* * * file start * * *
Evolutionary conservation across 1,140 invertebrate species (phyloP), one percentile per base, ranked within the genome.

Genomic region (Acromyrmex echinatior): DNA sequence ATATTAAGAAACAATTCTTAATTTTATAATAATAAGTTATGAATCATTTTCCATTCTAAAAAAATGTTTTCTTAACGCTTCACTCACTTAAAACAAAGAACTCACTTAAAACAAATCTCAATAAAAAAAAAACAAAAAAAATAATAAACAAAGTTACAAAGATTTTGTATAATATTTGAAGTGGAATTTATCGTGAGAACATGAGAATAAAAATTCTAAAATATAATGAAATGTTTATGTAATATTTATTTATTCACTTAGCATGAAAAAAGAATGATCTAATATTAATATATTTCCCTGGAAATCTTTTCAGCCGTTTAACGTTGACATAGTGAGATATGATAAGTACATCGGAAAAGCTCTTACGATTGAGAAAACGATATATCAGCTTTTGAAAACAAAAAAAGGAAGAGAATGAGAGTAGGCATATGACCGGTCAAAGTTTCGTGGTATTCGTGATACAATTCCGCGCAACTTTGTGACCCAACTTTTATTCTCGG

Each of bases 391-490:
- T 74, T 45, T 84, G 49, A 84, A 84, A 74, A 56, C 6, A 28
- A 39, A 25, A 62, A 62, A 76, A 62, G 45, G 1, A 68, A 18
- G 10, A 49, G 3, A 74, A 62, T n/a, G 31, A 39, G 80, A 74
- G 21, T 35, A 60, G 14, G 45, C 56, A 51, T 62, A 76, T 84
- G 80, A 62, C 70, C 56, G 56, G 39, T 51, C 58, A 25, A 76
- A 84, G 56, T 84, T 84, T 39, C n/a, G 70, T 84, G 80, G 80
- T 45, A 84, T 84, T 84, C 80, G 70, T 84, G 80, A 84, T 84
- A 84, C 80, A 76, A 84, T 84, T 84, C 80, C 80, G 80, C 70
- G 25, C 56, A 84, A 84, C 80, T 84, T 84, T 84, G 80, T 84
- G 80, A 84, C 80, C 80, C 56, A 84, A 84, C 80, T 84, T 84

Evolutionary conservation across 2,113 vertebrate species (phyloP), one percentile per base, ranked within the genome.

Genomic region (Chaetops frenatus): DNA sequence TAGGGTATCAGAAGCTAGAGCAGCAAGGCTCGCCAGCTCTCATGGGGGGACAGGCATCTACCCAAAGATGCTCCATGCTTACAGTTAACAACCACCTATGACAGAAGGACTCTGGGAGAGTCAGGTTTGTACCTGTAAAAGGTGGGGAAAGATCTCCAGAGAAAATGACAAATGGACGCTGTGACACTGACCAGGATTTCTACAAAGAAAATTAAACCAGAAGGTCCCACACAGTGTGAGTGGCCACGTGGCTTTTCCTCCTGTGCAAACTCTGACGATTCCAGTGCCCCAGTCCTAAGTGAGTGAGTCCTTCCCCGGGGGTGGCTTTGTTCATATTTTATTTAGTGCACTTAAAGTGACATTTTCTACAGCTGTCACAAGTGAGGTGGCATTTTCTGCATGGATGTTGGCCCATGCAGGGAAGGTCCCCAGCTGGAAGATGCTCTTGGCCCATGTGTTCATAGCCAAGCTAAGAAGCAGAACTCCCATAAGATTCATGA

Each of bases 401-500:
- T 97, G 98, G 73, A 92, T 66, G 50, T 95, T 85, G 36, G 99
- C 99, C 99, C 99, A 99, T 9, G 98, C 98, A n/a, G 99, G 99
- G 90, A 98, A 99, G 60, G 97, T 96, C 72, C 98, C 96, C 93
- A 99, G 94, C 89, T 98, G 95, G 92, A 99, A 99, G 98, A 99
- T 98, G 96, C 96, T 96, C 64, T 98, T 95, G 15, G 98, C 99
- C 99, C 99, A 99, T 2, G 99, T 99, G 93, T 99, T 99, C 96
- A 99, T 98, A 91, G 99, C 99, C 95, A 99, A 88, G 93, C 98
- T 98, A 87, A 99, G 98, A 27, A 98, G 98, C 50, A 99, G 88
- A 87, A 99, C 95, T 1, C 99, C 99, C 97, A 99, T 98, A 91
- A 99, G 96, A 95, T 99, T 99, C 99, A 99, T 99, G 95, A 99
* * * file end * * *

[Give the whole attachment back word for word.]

Evolutionary conservation across 1,140 invertebrate species (phyloP), one percentile per base, ranked within the genome.

Genomic region (Acromyrmex echinatior): DNA sequence ATATTAAGAAACAATTCTTAATTTTATAATAATAAGTTATGAATCATTTTCCATTCTAAAAAAATGTTTTCTTAACGCTTCACTCACTTAAAACAAAGAACTCACTTAAAACAAATCTCAATAAAAAAAAAACAAAAAAAATAATAAACAAAGTTACAAAGATTTTGTATAATATTTGAAGTGGAATTTATCGTGAGAACATGAGAATAAAAATTCTAAAATATAATGAAATGTTTATGTAATATTTATTTATTCACTTAGCATGAAAAAAGAATGATCTAATATTAATATATTTCCCTGGAAATCTTTTCAGCCGTTTAACGTTGACATAGTGAGATATGATAAGTACATCGGAAAAGCTCTTACGATTGAGAAAACGATATATCAGCTTTTGAAAACAAAAAAAGGAAGAGAATGAGAGTAGGCATATGACCGGTCAAAGTTTCGTGGTATTCGTGATACAATTCCGCGCAACTTTGTGACCCAACTTTTATTCTCGG

Each of bases 391-490:
- T 74, T 45, T 84, G 49, A 84, A 84, A 74, A 56, C 6, A 28
- A 39, A 25, A 62, A 62, A 76, A 62, G 45, G 1, A 68, A 18
- G 10, A 49, G 3, A 74, A 62, T n/a, G 31, A 39, G 80, A 74
- G 21, T 35, A 60, G 14, G 45, C 56, A 51, T 62, A 76, T 84
- G 80, A 62, C 70, C 56, G 56, G 39, T 51, C 58, A 25, A 76
- A 84, G 56, T 84, T 84, T 39, C n/a, G 70, T 84, G 80, G 80
- T 45, A 84, T 84, T 84, C 80, G 70, T 84, G 80, A 84, T 84
- A 84, C 80, A 76, A 84, T 84, T 84, C 80, C 80, G 80, C 70
- G 25, C 56, A 84, A 84, C 80, T 84, T 84, T 84, G 80, T 84
- G 80, A 84, C 80, C 80, C 56, A 84, A 84, C 80, T 84, T 84

Evolutionary conservation across 2,113 vertebrate species (phyloP), one percentile per base, ranked within the genome.

Genomic region (Chaetops frenatus): DNA sequence TAGGGTATCAGAAGCTAGAGCAGCAAGGCTCGCCAGCTCTCATGGGGGGACAGGCATCTACCCAAAGATGCTCCATGCTTACAGTTAACAACCACCTATGACAGAAGGACTCTGGGAGAGTCAGGTTTGTACCTGTAAAAGGTGGGGAAAGATCTCCAGAGAAAATGACAAATGGACGCTGTGACACTGACCAGGATTTCTACAAAGAAAATTAAACCAGAAGGTCCCACACAGTGTGAGTGGCCACGTGGCTTTTCCTCCTGTGCAAACTCTGACGATTCCAGTGCCCCAGTCCTAAGTGAGTGAGTCCTTCCCCGGGGGTGGCTTTGTTCATATTTTATTTAGTGCACTTAAAGTGACATTTTCTACAGCTGTCACAAGTGAGGTGGCATTTTCTGCATGGATGTTGGCCCATGCAGGGAAGGTCCCCAGCTGGAAGATGCTCTTGGCCCATGTGTTCATAGCCAAGCTAAGAAGCAGAACTCCCATAAGATTCATGA

Each of bases 401-500:
- T 97, G 98, G 73, A 92, T 66, G 50, T 95, T 85, G 36, G 99
- C 99, C 99, C 99, A 99, T 9, G 98, C 98, A n/a, G 99, G 99
- G 90, A 98, A 99, G 60, G 97, T 96, C 72, C 98, C 96, C 93
- A 99, G 94, C 89, T 98, G 95, G 92, A 99, A 99, G 98, A 99
- T 98, G 96, C 96, T 96, C 64, T 98, T 95, G 15, G 98, C 99
- C 99, C 99, A 99, T 2, G 99, T 99, G 93, T 99, T 99, C 96
- A 99, T 98, A 91, G 99, C 99, C 95, A 99, A 88, G 93, C 98
- T 98, A 87, A 99, G 98, A 27, A 98, G 98, C 50, A 99, G 88
- A 87, A 99, C 95, T 1, C 99, C 99, C 97, A 99, T 98, A 91
- A 99, G 96, A 95, T 99, T 99, C 99, A 99, T 99, G 95, A 99